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I'm doing some translation and I'm doubting between three choices in the translation:

subject: "these actions"

  1. in the event of them being charged to Performance Department
  2. in the event of them being accountable to Performance Department
  3. in the event of them being accountable on Performance Department

meaning that the Performance Department will be responsible for the previously mentioned actions. All googled examples I found are always with some human being responsible for something but I don't know if I can use this structure for giving this passive structure. Or maybe I should use "charged" as alternative.

Thanks in advance

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    If activity X is charged to department Y, this means that within the company's accounts, any costs associated with doing X will be booked against Y's budget. That's not the same thing as X being accountable to Y, where the people doing X have to report to Y, because Y is in charge (even though the job might be "paid for" by a different department). So which of those words to use depends on what you mean, but the preposition is normally to for both. – FumbleFingers Reinstate Monica Oct 30 '20 at 11:53
  • "charged" would only have a meaning in the economic domain? – madtyn Oct 30 '20 at 12:12
  • Do you mean "accountable" in the financial sense? – DJClayworth Oct 30 '20 at 15:04
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You state

meaning that the Performance Department will be responsible for the previously mentioned actions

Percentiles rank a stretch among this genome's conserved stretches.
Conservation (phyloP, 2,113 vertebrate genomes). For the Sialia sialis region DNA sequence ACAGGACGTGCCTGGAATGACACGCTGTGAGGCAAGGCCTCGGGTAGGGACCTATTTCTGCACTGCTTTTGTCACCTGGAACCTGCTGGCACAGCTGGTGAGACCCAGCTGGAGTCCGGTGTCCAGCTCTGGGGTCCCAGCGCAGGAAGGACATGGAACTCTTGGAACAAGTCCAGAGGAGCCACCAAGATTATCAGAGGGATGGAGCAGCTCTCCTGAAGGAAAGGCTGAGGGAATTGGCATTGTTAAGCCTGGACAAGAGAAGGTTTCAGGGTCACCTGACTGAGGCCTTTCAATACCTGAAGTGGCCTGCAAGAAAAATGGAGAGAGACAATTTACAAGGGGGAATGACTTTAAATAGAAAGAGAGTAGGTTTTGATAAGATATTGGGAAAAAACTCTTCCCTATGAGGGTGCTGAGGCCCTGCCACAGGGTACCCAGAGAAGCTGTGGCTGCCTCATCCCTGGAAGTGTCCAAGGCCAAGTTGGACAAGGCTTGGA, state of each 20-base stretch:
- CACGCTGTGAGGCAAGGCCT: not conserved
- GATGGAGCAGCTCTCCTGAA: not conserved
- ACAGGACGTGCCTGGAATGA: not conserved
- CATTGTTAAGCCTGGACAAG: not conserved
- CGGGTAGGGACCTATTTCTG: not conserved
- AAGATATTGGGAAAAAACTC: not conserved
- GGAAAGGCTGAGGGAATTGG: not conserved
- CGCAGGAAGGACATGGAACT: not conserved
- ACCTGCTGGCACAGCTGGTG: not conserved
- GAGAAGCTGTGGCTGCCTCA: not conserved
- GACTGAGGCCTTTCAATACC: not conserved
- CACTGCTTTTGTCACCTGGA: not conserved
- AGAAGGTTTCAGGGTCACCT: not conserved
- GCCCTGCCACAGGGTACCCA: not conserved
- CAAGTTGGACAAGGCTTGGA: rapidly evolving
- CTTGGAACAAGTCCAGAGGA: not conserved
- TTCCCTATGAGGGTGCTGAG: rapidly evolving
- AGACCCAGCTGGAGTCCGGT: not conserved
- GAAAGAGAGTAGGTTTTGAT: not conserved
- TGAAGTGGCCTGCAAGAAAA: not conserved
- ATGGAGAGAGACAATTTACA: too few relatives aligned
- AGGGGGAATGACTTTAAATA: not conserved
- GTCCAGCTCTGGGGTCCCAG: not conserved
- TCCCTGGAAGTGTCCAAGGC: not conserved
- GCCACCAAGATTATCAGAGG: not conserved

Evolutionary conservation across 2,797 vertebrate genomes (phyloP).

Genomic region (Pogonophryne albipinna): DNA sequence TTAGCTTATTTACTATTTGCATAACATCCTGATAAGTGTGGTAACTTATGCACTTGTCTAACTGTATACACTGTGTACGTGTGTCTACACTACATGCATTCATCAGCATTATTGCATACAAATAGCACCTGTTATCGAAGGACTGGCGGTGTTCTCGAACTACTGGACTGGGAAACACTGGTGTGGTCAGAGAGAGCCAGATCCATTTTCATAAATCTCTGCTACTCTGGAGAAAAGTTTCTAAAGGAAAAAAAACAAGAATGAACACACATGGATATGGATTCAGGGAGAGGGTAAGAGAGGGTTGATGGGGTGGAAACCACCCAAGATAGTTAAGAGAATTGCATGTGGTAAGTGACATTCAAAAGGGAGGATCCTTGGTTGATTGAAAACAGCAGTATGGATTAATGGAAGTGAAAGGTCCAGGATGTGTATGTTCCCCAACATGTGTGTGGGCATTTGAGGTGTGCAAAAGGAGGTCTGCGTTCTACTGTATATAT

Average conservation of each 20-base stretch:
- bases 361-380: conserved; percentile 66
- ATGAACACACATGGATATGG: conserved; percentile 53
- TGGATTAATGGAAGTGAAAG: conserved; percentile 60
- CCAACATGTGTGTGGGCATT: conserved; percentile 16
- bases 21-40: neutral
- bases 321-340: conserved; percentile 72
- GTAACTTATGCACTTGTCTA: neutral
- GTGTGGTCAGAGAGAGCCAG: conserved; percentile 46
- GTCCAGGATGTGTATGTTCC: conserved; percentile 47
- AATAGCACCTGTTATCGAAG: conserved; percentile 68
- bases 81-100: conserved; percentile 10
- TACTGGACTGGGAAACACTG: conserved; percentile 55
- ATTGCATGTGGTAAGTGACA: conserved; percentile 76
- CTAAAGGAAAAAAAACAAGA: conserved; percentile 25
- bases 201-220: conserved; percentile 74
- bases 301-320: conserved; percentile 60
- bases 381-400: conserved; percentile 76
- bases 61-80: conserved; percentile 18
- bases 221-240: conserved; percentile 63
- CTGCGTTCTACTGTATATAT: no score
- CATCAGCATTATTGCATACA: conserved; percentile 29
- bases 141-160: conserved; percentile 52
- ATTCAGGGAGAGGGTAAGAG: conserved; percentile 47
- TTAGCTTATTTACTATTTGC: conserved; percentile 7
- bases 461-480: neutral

In that case I suggest none of your suggestions fits well. So I would prefer

in the event of them being the responsibility of the Performance Department

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"accountable to X" means that they have to justify themselves to if there is a problem with their actions. You say "John is accountable to the Board of Directors" to mean that if there is a problem with John's work, he needs to explain himself to the Board. If "them" means "these actions" then the verb "accountable" doesn't work.

So "charged to" is better. I assume it means that the Performance department is asked to pay for these actions.

You probably can avoid the passive voice:

in the event of the client charging the performance department for these actions...

Which also suggests verbs like "invoicing" or "billing" might be better.

  • But "charged" means only economically or can also be used for responsibility? Could I use accounted instead of accountable then? – madtyn Oct 30 '20 at 12:11
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    Charged has a range of meanings. But I've suggested two alternatives that are better than "accountable" or "accounted": invoiced or bill. These are more explictly about money – James K Oct 30 '20 at 12:44

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